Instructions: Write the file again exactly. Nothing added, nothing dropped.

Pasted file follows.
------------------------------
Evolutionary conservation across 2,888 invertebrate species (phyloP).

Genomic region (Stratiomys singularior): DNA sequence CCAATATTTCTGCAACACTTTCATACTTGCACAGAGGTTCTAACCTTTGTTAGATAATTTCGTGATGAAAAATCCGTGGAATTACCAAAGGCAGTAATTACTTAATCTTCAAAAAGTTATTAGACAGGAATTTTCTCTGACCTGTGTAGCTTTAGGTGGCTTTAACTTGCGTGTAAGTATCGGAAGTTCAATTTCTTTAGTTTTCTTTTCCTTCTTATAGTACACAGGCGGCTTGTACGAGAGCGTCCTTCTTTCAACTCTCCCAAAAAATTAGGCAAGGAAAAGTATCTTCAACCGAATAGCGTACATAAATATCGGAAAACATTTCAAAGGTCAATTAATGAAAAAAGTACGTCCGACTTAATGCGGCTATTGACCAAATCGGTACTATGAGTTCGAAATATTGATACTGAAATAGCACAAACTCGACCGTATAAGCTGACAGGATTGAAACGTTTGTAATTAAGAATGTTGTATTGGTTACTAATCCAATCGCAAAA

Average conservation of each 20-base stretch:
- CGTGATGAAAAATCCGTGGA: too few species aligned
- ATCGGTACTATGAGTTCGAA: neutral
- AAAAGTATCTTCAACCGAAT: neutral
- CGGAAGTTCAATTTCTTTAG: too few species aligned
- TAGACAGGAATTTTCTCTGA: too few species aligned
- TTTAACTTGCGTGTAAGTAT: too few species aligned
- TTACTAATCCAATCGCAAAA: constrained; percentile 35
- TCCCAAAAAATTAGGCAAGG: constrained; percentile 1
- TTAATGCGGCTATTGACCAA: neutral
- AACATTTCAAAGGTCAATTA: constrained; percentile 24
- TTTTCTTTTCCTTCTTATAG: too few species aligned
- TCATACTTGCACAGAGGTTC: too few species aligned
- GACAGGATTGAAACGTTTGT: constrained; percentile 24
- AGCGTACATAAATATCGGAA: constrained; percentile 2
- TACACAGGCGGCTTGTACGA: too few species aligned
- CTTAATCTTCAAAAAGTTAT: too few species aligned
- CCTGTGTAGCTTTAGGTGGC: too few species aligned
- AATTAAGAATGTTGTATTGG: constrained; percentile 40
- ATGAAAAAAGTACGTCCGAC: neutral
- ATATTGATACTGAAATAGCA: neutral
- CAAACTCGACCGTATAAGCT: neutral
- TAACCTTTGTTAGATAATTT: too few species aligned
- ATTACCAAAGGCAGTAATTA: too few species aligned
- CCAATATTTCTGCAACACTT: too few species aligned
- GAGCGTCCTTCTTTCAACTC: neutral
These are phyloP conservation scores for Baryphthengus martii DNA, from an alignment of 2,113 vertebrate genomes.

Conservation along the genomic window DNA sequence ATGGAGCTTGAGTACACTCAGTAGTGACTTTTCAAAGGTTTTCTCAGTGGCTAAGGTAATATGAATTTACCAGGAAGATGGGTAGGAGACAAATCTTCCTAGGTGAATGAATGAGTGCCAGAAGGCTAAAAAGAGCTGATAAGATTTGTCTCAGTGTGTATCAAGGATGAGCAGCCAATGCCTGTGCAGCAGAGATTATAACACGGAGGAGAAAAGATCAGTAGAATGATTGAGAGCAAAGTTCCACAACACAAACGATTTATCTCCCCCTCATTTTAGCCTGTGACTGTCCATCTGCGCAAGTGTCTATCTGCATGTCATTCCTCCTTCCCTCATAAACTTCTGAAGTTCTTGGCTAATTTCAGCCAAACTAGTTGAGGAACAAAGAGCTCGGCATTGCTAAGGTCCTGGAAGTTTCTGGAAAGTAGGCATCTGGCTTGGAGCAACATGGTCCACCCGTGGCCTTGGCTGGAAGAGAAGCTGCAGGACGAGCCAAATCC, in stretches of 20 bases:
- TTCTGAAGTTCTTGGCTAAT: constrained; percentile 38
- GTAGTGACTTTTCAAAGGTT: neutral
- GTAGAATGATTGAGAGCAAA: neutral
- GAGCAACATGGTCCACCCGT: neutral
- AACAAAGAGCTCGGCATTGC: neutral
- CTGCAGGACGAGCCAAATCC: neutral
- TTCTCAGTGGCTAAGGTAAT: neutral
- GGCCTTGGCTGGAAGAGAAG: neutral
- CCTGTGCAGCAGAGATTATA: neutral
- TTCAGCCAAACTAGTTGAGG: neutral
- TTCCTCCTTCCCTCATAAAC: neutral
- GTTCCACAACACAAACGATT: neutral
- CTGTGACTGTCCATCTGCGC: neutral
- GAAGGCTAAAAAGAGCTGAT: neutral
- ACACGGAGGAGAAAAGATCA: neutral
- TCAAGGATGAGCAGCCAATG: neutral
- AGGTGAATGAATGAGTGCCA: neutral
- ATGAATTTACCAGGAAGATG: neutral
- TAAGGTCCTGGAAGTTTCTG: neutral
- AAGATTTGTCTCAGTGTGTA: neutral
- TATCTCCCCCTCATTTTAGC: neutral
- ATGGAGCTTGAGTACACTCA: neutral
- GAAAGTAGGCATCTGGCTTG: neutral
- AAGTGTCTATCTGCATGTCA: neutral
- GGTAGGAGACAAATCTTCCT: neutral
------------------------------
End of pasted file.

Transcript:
Evolutionary conservation across 2,888 invertebrate species (phyloP).

Genomic region (Stratiomys singularior): DNA sequence CCAATATTTCTGCAACACTTTCATACTTGCACAGAGGTTCTAACCTTTGTTAGATAATTTCGTGATGAAAAATCCGTGGAATTACCAAAGGCAGTAATTACTTAATCTTCAAAAAGTTATTAGACAGGAATTTTCTCTGACCTGTGTAGCTTTAGGTGGCTTTAACTTGCGTGTAAGTATCGGAAGTTCAATTTCTTTAGTTTTCTTTTCCTTCTTATAGTACACAGGCGGCTTGTACGAGAGCGTCCTTCTTTCAACTCTCCCAAAAAATTAGGCAAGGAAAAGTATCTTCAACCGAATAGCGTACATAAATATCGGAAAACATTTCAAAGGTCAATTAATGAAAAAAGTACGTCCGACTTAATGCGGCTATTGACCAAATCGGTACTATGAGTTCGAAATATTGATACTGAAATAGCACAAACTCGACCGTATAAGCTGACAGGATTGAAACGTTTGTAATTAAGAATGTTGTATTGGTTACTAATCCAATCGCAAAA

Average conservation of each 20-base stretch:
- CGTGATGAAAAATCCGTGGA: too few species aligned
- ATCGGTACTATGAGTTCGAA: neutral
- AAAAGTATCTTCAACCGAAT: neutral
- CGGAAGTTCAATTTCTTTAG: too few species aligned
- TAGACAGGAATTTTCTCTGA: too few species aligned
- TTTAACTTGCGTGTAAGTAT: too few species aligned
- TTACTAATCCAATCGCAAAA: constrained; percentile 35
- TCCCAAAAAATTAGGCAAGG: constrained; percentile 1
- TTAATGCGGCTATTGACCAA: neutral
- AACATTTCAAAGGTCAATTA: constrained; percentile 24
- TTTTCTTTTCCTTCTTATAG: too few species aligned
- TCATACTTGCACAGAGGTTC: too few species aligned
- GACAGGATTGAAACGTTTGT: constrained; percentile 24
- AGCGTACATAAATATCGGAA: constrained; percentile 2
- TACACAGGCGGCTTGTACGA: too few species aligned
- CTTAATCTTCAAAAAGTTAT: too few species aligned
- CCTGTGTAGCTTTAGGTGGC: too few species aligned
- AATTAAGAATGTTGTATTGG: constrained; percentile 40
- ATGAAAAAAGTACGTCCGAC: neutral
- ATATTGATACTGAAATAGCA: neutral
- CAAACTCGACCGTATAAGCT: neutral
- TAACCTTTGTTAGATAATTT: too few species aligned
- ATTACCAAAGGCAGTAATTA: too few species aligned
- CCAATATTTCTGCAACACTT: too few species aligned
- GAGCGTCCTTCTTTCAACTC: neutral
These are phyloP conservation scores for Baryphthengus martii DNA, from an alignment of 2,113 vertebrate genomes.

Conservation along the genomic window DNA sequence ATGGAGCTTGAGTACACTCAGTAGTGACTTTTCAAAGGTTTTCTCAGTGGCTAAGGTAATATGAATTTACCAGGAAGATGGGTAGGAGACAAATCTTCCTAGGTGAATGAATGAGTGCCAGAAGGCTAAAAAGAGCTGATAAGATTTGTCTCAGTGTGTATCAAGGATGAGCAGCCAATGCCTGTGCAGCAGAGATTATAACACGGAGGAGAAAAGATCAGTAGAATGATTGAGAGCAAAGTTCCACAACACAAACGATTTATCTCCCCCTCATTTTAGCCTGTGACTGTCCATCTGCGCAAGTGTCTATCTGCATGTCATTCCTCCTTCCCTCATAAACTTCTGAAGTTCTTGGCTAATTTCAGCCAAACTAGTTGAGGAACAAAGAGCTCGGCATTGCTAAGGTCCTGGAAGTTTCTGGAAAGTAGGCATCTGGCTTGGAGCAACATGGTCCACCCGTGGCCTTGGCTGGAAGAGAAGCTGCAGGACGAGCCAAATCC, in stretches of 20 bases:
- TTCTGAAGTTCTTGGCTAAT: constrained; percentile 38
- GTAGTGACTTTTCAAAGGTT: neutral
- GTAGAATGATTGAGAGCAAA: neutral
- GAGCAACATGGTCCACCCGT: neutral
- AACAAAGAGCTCGGCATTGC: neutral
- CTGCAGGACGAGCCAAATCC: neutral
- TTCTCAGTGGCTAAGGTAAT: neutral
- GGCCTTGGCTGGAAGAGAAG: neutral
- CCTGTGCAGCAGAGATTATA: neutral
- TTCAGCCAAACTAGTTGAGG: neutral
- TTCCTCCTTCCCTCATAAAC: neutral
- GTTCCACAACACAAACGATT: neutral
- CTGTGACTGTCCATCTGCGC: neutral
- GAAGGCTAAAAAGAGCTGAT: neutral
- ACACGGAGGAGAAAAGATCA: neutral
- TCAAGGATGAGCAGCCAATG: neutral
- AGGTGAATGAATGAGTGCCA: neutral
- ATGAATTTACCAGGAAGATG: neutral
- TAAGGTCCTGGAAGTTTCTG: neutral
- AAGATTTGTCTCAGTGTGTA: neutral
- TATCTCCCCCTCATTTTAGC: neutral
- ATGGAGCTTGAGTACACTCA: neutral
- GAAAGTAGGCATCTGGCTTG: neutral
- AAGTGTCTATCTGCATGTCA: neutral
- GGTAGGAGACAAATCTTCCT: neutral